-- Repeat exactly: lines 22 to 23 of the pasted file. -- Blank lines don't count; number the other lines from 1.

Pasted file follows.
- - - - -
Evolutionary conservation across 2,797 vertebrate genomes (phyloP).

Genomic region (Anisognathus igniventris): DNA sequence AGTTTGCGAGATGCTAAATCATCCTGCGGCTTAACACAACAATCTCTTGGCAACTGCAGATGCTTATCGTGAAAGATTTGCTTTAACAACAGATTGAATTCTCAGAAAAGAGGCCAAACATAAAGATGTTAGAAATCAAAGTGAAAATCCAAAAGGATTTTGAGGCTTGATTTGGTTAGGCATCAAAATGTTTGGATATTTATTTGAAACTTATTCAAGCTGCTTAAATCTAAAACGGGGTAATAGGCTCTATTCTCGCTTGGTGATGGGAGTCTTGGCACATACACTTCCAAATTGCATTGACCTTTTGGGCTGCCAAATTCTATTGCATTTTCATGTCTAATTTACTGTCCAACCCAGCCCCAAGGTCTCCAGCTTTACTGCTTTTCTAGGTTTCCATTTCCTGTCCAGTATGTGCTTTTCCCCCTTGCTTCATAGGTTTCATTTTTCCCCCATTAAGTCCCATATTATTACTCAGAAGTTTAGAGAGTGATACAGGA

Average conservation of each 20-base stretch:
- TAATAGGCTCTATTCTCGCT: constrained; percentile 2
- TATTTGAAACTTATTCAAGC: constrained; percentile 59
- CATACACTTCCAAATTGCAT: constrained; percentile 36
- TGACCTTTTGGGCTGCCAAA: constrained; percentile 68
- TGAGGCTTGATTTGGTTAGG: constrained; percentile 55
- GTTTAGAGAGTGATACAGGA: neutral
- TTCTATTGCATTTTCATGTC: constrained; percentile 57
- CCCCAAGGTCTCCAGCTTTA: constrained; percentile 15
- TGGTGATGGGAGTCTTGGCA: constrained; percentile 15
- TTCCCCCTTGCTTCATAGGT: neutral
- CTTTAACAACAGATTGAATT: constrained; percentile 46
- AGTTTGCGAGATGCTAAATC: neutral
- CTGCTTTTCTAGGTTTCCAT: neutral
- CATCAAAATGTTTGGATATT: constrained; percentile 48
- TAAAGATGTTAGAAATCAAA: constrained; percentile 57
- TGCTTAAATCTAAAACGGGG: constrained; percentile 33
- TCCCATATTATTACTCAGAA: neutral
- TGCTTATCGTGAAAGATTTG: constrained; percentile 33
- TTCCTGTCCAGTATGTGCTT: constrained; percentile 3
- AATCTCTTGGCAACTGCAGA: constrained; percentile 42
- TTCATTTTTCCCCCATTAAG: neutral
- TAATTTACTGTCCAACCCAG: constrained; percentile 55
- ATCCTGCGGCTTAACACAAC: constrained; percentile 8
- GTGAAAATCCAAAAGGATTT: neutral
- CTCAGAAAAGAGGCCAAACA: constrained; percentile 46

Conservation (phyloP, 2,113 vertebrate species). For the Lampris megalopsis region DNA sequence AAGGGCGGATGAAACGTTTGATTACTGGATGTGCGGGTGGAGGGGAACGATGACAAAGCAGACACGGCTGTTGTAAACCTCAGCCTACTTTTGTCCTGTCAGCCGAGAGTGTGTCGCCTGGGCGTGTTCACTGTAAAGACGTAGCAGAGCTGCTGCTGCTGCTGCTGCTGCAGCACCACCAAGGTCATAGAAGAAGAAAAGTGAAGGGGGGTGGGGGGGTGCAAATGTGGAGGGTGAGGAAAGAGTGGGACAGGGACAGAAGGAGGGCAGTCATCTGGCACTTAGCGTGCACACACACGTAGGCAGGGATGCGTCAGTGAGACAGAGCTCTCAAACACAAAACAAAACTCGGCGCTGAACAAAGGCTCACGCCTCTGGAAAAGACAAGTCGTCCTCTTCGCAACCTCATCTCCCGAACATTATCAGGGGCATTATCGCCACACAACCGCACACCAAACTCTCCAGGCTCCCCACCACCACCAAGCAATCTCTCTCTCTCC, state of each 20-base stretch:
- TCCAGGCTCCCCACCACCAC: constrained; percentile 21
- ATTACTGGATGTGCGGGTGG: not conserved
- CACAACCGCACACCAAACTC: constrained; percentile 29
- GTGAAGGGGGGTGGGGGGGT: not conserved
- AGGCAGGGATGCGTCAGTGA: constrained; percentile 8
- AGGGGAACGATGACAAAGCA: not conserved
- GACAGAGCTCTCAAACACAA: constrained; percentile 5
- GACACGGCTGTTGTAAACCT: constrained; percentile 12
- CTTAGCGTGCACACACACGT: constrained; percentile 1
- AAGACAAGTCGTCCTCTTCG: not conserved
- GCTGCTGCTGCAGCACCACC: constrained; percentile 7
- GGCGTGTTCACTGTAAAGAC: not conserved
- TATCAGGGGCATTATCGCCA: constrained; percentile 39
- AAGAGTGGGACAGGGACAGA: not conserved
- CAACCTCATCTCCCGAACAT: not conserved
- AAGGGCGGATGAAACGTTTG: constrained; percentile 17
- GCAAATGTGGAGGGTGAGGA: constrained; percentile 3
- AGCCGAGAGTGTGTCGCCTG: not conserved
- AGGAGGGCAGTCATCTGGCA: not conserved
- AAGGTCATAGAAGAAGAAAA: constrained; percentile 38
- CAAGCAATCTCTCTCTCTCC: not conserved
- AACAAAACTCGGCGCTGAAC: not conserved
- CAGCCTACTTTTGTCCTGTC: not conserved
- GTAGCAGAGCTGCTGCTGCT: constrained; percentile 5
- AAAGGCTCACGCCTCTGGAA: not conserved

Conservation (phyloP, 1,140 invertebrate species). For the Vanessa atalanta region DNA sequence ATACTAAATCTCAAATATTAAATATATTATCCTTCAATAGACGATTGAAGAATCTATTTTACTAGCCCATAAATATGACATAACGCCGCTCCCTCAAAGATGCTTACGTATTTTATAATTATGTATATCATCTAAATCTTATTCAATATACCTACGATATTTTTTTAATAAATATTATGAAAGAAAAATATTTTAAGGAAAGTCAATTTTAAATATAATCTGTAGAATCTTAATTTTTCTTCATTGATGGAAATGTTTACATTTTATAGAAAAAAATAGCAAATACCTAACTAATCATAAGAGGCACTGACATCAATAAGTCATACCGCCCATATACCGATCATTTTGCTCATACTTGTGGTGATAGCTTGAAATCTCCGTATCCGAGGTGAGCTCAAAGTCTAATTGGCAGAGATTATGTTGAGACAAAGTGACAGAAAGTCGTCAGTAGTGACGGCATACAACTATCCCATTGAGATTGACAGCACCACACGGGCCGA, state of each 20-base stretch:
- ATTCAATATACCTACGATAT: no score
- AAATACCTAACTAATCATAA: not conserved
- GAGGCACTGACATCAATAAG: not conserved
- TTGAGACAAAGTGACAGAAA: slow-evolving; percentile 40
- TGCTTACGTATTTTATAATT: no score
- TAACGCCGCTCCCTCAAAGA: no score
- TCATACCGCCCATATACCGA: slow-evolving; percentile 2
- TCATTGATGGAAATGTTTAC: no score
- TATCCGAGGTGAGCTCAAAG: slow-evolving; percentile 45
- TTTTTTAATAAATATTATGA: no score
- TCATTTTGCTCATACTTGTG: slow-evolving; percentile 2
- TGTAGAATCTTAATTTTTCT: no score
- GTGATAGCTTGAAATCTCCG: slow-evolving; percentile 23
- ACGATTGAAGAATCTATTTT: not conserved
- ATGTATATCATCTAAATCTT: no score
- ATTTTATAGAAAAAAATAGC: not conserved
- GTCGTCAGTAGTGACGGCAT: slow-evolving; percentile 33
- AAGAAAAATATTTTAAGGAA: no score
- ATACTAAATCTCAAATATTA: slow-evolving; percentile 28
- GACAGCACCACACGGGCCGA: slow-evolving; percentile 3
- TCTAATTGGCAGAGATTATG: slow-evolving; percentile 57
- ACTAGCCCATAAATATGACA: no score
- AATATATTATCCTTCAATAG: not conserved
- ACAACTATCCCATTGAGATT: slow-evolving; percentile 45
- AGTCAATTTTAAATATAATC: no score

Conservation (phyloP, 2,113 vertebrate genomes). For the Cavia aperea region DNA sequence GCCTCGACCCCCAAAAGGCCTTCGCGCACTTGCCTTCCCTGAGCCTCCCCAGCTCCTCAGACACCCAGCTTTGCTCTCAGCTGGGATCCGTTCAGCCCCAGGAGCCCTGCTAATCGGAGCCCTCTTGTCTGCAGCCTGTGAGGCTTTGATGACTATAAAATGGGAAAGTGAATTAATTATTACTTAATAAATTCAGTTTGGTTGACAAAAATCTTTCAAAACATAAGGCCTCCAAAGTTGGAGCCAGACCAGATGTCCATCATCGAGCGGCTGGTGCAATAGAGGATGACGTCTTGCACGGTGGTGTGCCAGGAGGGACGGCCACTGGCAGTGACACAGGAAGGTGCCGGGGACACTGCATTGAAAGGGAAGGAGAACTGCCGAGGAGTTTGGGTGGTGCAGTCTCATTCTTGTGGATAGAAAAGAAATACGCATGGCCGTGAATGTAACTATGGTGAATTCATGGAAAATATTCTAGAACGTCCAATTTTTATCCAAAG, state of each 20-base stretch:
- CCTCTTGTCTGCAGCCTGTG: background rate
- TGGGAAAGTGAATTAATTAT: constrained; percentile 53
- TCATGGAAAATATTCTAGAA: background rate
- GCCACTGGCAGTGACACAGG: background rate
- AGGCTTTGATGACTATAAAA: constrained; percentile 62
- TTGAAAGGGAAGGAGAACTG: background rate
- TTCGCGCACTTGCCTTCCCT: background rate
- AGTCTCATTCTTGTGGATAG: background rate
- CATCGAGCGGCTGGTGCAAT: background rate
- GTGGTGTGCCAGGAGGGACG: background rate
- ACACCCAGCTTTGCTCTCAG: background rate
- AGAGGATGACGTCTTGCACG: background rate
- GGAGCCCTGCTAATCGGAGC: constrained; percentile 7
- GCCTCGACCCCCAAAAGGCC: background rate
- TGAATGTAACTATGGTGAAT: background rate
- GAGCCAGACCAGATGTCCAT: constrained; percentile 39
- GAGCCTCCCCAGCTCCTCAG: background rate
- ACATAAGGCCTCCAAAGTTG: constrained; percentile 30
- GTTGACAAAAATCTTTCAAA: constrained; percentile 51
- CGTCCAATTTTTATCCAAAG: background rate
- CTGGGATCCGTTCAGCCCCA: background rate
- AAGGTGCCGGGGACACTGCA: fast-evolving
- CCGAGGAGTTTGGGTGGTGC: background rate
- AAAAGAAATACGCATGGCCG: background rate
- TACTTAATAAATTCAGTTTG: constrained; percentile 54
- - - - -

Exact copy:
- TTCCTGTCCAGTATGTGCTT: constrained; percentile 3
- AATCTCTTGGCAACTGCAGA: constrained; percentile 42